Call to action. Your email always has to include something of value to the recipient. Each email has to include a single (and not more) call to action: regardless if it's an invitation to order a photo shoot at a discount or a prompt for the recipient to read the latest post on your blog. Ensure the call to action is written in a concise and friendly manner.
STEP 5. Avoid the Spam Box
After spending hours devising a professional email marketing for photographers strategy, the biggest thing you want to avoid is losing the newsletter before it even gets to the subscribers.
There are certain steps you can take to avoid ending up in the spam section:
- Inform subscribers about the type of content you’ll be sending out and how often you’ll be doing it. Preferably, they should find out this information before subscribing to the newsletter or immediately after.
- Ask your followers to add you to the contact list after subscribing.
- Avoid sending emails written in CAPS and spam words like “100%”, “Free”, or “Press here”.
- Find a balance between the number of pictures and text included in each email. The ideal text-to-photo ratio is about 80:20.
- Include a visible unsubscribe button in each email.
STEP 6. Design Your Email Carefully
When choosing images for your email, don’t go over 600px in width. Any bigger and the email will be cut off on preview panes and smartphones.
Don’t overly rely on images in your newsletter since the majority of email service provides like Gmail disable pictures by default. If your email is just a single large image, chances are it will remain unseen by most of your subscriber base.
Teach yourself to have a healthy balance between written and visual content while ensuring the message you’re conveying is engaging and interesting enough even if the images won’t be displayed. Pick a mobile-friendly layout since users tend to unsubscribe from newsletters that aren’t optimized for their smartphones.
Avoid completely copying the email style and structure of another brand. Many enterprises, including some popular and profitable ones, tend to ignore common best practices where email design is involved.
STEP 7. Create Auto-Responses
Most photographers don’t ever give email promotion a try because of how time-consuming it might become. However, that’s the case only because they don’t know how convenient automation can be. With an automated newsletter, you merely have to put together a message once and determine the rules regarding when and to whom it has to be sent while the software handles everything else.
Look at this shortlist of email ideas that you can write once and have the system distribute them automatically:
Greeting emails: It’s possible to create multiple welcome emails that will introduce the reader to you, your work, and what they can look forward to in the next emails. Such emails will be sent to the followers at predetermined intervals, ensuring they are continuously engaged.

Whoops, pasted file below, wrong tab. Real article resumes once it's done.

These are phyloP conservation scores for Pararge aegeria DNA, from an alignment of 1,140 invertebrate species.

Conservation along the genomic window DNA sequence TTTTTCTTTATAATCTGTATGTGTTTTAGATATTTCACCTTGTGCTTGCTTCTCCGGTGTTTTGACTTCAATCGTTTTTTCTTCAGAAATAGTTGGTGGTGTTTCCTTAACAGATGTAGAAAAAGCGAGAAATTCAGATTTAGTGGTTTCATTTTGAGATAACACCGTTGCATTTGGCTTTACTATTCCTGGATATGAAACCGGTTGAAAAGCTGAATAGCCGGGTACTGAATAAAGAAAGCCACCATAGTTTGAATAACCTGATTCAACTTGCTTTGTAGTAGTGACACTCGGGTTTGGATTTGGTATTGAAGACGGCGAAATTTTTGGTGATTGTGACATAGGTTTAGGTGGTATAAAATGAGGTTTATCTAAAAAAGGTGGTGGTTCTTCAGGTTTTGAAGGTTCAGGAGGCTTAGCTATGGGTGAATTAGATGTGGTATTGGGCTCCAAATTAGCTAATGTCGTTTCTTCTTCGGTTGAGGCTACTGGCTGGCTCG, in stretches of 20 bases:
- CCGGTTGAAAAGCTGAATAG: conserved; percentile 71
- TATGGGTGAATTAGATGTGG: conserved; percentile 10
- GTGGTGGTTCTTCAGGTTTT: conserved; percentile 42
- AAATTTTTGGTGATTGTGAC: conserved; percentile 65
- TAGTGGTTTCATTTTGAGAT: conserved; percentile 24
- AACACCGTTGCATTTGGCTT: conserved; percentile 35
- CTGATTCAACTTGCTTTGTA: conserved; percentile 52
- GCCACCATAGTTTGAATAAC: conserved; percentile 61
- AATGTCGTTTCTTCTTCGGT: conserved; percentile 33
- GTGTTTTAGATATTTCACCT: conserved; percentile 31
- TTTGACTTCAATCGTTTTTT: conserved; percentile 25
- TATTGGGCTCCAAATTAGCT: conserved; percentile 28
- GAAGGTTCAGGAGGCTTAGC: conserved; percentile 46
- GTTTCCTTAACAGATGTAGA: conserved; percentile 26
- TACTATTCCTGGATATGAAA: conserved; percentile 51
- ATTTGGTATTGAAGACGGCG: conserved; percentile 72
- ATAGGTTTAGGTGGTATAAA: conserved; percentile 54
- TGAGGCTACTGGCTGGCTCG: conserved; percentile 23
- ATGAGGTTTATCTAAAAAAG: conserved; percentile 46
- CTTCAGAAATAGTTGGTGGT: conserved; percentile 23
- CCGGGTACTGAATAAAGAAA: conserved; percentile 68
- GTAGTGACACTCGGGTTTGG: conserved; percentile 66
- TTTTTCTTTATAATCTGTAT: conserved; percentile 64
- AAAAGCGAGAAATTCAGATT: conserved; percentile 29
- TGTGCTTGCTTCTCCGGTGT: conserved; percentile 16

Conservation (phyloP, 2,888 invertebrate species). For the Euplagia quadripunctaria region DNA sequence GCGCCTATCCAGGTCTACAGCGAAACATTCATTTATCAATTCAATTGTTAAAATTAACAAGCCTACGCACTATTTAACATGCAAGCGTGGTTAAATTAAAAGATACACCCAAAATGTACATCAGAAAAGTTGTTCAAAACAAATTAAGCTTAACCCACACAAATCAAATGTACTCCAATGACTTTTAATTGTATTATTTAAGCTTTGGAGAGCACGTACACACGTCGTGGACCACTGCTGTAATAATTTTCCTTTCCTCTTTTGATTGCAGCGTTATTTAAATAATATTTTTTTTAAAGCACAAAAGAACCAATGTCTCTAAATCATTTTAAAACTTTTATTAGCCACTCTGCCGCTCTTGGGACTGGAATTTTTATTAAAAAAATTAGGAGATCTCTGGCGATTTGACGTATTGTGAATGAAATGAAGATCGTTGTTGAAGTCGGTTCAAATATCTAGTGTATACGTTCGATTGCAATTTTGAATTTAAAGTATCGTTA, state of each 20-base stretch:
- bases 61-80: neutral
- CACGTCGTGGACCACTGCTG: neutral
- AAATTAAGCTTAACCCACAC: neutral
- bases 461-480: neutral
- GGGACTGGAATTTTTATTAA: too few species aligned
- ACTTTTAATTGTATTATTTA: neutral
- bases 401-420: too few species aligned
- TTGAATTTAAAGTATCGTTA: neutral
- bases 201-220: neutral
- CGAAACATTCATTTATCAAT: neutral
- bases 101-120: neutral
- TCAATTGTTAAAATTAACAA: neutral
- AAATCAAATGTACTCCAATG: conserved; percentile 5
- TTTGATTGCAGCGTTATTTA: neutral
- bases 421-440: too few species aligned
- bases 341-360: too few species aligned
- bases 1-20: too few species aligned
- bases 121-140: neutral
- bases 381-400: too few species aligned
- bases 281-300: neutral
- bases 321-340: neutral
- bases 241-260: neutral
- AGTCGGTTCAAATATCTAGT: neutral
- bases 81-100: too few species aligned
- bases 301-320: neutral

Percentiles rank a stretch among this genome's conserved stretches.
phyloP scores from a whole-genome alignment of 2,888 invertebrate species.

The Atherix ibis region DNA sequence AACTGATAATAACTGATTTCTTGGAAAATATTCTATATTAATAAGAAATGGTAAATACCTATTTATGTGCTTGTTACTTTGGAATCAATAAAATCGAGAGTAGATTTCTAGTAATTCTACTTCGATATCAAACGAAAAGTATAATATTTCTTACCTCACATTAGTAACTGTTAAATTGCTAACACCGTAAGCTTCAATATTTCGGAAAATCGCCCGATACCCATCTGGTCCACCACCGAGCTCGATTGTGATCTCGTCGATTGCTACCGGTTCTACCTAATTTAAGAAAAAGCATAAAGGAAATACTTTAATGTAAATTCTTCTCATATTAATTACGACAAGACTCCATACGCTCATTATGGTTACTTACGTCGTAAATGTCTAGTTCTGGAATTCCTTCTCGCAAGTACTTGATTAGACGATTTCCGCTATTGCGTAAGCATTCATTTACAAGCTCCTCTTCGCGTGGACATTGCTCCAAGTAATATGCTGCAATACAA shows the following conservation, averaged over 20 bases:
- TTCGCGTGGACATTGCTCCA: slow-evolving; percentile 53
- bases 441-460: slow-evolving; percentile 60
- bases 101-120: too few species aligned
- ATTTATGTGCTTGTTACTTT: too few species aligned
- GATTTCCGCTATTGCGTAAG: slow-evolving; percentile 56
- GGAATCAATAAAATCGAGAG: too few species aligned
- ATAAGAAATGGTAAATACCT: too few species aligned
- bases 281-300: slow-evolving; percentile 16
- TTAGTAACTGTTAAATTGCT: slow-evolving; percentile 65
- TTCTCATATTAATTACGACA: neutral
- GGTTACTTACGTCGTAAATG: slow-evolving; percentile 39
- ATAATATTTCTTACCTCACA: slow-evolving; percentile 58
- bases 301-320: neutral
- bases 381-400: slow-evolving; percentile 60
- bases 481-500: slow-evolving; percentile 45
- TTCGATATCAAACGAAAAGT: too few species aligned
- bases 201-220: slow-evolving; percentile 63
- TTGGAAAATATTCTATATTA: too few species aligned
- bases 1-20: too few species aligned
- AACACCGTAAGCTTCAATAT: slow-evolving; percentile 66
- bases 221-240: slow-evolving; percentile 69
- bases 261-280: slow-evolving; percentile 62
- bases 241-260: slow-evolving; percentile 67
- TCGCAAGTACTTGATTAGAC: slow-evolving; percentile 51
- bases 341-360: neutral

Thank you for your inquiry. The moment a potential customer reaches out to you, you have to respond with a thank you email.
You can automate the process of getting feedback from users that purchased your photography services or workshop sessions.
You can automatically categorize subscribers into lists - highly engaged, purchased a service or product, location-based, and so on.
All tools to create and send automated emails
STEP 8. Categorize Your Audience
Segmentation allows putting together various subscriber categories and only sending them emails that were handcrafted to fit a specific group. The characteristics used for categorizing should be determined by your overall strategy. Possible ideas include purchase history, level of engagement, demographic, and location.
If you have a portion of subscribers that didn’t read any emails over the course of the last month, you can put together a re-engagement newsletter tailored for this group. Likewise, you can reward your most engaged subscribers with pre-launch content to receive their feedback. Such an approach to email marketing for photographers allows increasing the open and click-through rates since the sent content has a higher chance of satisfying the subscriber’s interests.
STEP 9. Send Emails Regularly
There’s no single correct approach when it comes to how frequently you should send out emails. The only thing that really matters is that you remain consistent in your schedule. If you’re a photographer who is still new to email marketing for photographers, I suggest sending an email once a month or once every two months depending on your niche.
I advise against taking a break for more than 3 months between newsletters. One of the primary benefits of having a newsletter is to remind existing and potential clients of your brand and that’s hard to do if you’re not going to send out emails regularly.
STEP 10. Schedule the Emails
Another aspect you have to keep in mind is the time of day that your emails will be distributed. Research suggests that subscribers are more inclined to read newsletters at 10am (after arriving at their jobs) or at 12am (when browsing through their emails before going to bed).
General client newsletters are typically read early in the morning and during weekends. If you’re involved in retail photography (weddings, family portraiture, children photos, etc.) then it’s advised to send out emails right before these times. Business emails are commonly read early in the day and almost never on the weekend.
If you’re in the commercial industry, that’s when you want to reach the client’s inbox. Feel free to try out different strategies with your own list to determine what times bring the best results.